Canine Parvovirus

What is Canine Parvovirus?

Also known as CPV, Canine Parvovirus is a highly contagious viral illness that can be debilitating and even fatal. Puppies aged between 6 weeks and 6 months old are most commonly affected, but early vaccinations can significantly reduce the risk of contracting CPV.

CPV is resistant to the majority of cleaning products and household bleach is the only known way to eradicate it.

What causes CPV?

The CPV virus is mainly transmitted through direct contact with an infected animal, or indirectly through contact with the stools of an infected dog which contain a heavy concentration of the virus. This contact can include inhalation as well as touch. The virus can also live in the ground for up to a year where it can be brought into contact with a dog by way of shoes.

Certain breeds of dog are more susceptible to CPV. These are: Alaskan Sled Dogs, Dobermans Pinschers, English Springer Spaniels, German Shepherds, Labrador Retrievers, Pitbulls and Rottweilers. Dogs that take immunosuppressant medication or have not had adequate vaccinations are also more likely to contract CPV.

As with most contagious diseases, animal shelters and kennels are much more likely to be contaminated.

Symptoms of CPV

CPV affects an animals’ ability to absorb nutrients from their food. This means that an infected dog will rapidly become dehydrated and weak.
The primary symptoms of CPV include but are not limited to:
  • Anorexia / severe weight loss
  • Bloody diarrhea
  • Coughing
  • Fever
  • Lethargy
  • Pain, particularly if the abdomen is touched
  • Rapid heartbeat
  • Vomiting
  • Wet tissue of eyes and mouth becomes red and inflamed
In rare cases of CPV a dog may exhibit symptoms consistent with hypothermia rather than a high fever.


A combination of tests are required in order to give an accurate diagnosis of Canine Parvovirus. These tests can include but are not limited to:
  • Blood tests
  • Imaging studies including x-rays and ultrasounds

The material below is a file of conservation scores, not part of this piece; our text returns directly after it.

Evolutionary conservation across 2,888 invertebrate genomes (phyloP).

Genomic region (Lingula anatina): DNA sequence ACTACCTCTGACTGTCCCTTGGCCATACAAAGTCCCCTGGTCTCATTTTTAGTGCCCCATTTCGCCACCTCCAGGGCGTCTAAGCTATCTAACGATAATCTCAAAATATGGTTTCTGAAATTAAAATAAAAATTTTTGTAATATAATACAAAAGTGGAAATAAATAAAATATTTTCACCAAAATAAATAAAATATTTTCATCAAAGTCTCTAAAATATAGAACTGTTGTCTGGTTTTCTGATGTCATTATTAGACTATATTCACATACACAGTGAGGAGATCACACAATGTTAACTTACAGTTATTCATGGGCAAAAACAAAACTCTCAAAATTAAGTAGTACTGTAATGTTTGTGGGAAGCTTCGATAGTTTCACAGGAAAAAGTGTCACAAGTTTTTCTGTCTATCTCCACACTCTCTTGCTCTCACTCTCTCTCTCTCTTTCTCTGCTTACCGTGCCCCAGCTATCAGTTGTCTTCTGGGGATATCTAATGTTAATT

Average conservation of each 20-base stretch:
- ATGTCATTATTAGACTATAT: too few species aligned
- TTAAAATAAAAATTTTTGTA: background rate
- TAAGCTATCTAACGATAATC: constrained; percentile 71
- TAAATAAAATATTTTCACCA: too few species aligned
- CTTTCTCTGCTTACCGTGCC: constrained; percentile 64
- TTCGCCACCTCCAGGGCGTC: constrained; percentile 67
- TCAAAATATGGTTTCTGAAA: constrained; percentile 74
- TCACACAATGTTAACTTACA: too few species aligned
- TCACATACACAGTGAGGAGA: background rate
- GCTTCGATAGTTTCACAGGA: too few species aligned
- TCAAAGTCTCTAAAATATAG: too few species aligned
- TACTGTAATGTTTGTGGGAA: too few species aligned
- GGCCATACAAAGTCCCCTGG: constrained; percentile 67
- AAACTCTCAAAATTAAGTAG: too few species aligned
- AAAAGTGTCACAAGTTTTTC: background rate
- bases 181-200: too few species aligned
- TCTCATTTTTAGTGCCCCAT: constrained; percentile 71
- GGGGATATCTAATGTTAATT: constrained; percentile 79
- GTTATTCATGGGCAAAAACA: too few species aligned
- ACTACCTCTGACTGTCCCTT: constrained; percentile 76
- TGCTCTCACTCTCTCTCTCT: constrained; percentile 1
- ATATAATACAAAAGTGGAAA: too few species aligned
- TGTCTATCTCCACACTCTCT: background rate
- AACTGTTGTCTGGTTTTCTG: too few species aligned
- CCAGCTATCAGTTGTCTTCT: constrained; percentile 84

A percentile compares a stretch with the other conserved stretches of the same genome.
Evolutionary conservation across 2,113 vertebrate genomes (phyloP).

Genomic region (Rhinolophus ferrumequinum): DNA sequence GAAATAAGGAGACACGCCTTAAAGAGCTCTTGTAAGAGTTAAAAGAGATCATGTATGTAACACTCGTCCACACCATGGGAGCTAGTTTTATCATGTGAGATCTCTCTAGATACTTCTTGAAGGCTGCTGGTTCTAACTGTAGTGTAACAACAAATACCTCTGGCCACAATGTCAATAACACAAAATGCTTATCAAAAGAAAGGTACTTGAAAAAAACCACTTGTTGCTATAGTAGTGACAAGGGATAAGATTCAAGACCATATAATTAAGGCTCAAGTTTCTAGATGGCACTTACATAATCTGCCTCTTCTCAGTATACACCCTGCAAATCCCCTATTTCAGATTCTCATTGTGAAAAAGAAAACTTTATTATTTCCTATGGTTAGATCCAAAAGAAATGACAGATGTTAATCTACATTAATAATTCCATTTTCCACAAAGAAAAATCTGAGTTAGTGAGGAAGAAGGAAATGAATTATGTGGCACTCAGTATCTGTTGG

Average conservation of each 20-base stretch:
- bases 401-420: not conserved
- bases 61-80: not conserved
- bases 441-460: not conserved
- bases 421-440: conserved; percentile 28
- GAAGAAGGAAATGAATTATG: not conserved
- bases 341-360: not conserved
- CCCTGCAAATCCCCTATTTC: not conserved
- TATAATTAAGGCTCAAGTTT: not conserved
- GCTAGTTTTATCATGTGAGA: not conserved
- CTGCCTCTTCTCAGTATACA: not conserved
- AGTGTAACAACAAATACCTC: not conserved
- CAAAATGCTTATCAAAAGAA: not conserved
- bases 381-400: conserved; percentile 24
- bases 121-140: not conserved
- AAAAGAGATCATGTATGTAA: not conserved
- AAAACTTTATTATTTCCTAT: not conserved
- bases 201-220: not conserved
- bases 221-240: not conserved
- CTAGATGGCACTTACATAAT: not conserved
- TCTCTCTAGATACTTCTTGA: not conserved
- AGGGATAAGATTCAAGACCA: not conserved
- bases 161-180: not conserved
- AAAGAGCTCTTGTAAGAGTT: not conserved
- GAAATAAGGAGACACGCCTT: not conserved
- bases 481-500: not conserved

• Physical examination
  • Urine analysis


There is no cure for CPV itself, but instead treatment revolves around easing symptoms and ensuring that further problems such as bacterial infections do not take hold. This is usually done in a hospital environment and may involve intravenous fluid therapy, nutrition therapy, medications, antibiotics.

Puppies have a lower survival rate owing to their underdeveloped immune systems. Dogs who do not survive usually succumb to secondary bacterial infections, organ failure from severe dehydration, intestinal bleeding or as a result of toxins in the bloodstream.

Prevention is better than cure!

As with most illnesses, prevention is almost certainly better than cure. Vaccinations against CPV should be started with all puppies and continued throughout the lifetime of all dogs.

If you have adopted an older dog then check with the shelter or current owner when it last had a CPV vaccination. If you are in any doubt at all then consult with your veterinarian to ensure that your pet receives the correct vaccinations.

Ongoing Care

Dogs that have had CPV need to be kept in isolation until completely recovered. Your pet will still have a weakened immune system and your veterinarian will be able to advise you on ways that you can boost this. Your pet will also prefer an easy to digest diet, and for its food and water to be close by. Ensure that you regularly clean all of your dogs’ equipment with non-toxic cleaner.